This investor is truly gambling. If the market undergoes a big rally, the payoff can be enormous. For example, with the stock at $54, a conservative investor buys long-term calls with a 50 strike price. The risk-taking 'investor' buys a larger quantity of options with a 55 or 60 strike price.
If the stock moves to 65 or 70 over the course of one year, this speculator rakes in the big bucks. the problem with this concept is that when the stock remains essentially unchanged over the same one year, the speculator loses 100% of the cost of the options, with no benefit.
When the stock price is unchanged, the more conservative investor still retains the intrinsic value of the options and loses only the cost of insuring the portfolio – and that's the time premium in the options.
3) The investor as an option buyer, owning stock at a discount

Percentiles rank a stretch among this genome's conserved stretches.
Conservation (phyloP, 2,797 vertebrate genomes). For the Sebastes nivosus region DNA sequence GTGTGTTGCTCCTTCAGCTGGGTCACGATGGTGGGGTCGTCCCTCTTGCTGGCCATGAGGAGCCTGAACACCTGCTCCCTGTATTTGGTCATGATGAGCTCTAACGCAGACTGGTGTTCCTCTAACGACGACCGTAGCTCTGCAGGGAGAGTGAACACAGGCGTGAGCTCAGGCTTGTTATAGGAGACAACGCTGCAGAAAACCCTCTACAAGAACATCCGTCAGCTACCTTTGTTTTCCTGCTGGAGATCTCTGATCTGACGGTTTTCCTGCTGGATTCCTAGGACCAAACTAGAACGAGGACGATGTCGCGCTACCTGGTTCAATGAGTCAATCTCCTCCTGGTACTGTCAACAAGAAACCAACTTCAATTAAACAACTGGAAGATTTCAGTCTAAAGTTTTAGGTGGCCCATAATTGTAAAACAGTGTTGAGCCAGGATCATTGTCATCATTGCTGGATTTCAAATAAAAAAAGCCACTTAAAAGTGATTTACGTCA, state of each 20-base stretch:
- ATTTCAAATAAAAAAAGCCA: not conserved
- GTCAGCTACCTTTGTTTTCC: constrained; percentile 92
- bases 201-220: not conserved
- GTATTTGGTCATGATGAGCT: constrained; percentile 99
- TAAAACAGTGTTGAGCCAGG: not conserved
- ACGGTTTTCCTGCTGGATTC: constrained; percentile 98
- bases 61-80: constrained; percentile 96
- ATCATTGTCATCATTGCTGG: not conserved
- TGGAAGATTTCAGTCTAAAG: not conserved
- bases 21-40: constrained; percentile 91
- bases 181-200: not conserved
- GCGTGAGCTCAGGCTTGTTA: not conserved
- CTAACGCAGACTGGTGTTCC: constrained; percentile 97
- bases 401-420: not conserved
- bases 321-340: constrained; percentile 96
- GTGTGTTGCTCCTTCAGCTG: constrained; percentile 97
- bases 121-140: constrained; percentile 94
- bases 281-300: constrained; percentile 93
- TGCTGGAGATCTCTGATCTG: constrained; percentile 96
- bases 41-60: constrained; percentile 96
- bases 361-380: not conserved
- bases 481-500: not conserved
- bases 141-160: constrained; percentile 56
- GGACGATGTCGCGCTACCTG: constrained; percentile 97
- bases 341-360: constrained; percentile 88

My philosophy: If you are an options trader, trade options. If you are a stock owner, buy stock, not options. [Yes, the stock owner can sell naked puts when willing to buy stock at the strike price]
Let's say one of the stocks on your 'to own' is $38 and that price looks good to you. here are some choices:
- Buy shares $ 38
- Buy ITM calls, probably with a 35 strike price
- Buy $40 calls because you think this stock is moving much higher
The first choice is straightforward. You are an investor who buys stock, and this stock, at this price meets your investment needs.
The second choice is appropriate when you want to buy stock, but are almost fully invested at this time and you lack the cash to buy stock. You have some items in your portfolio that you plan to unload soon, but right now you don't have enough cash. It's okay to buy these ITM calls, paying a small amount of time premium.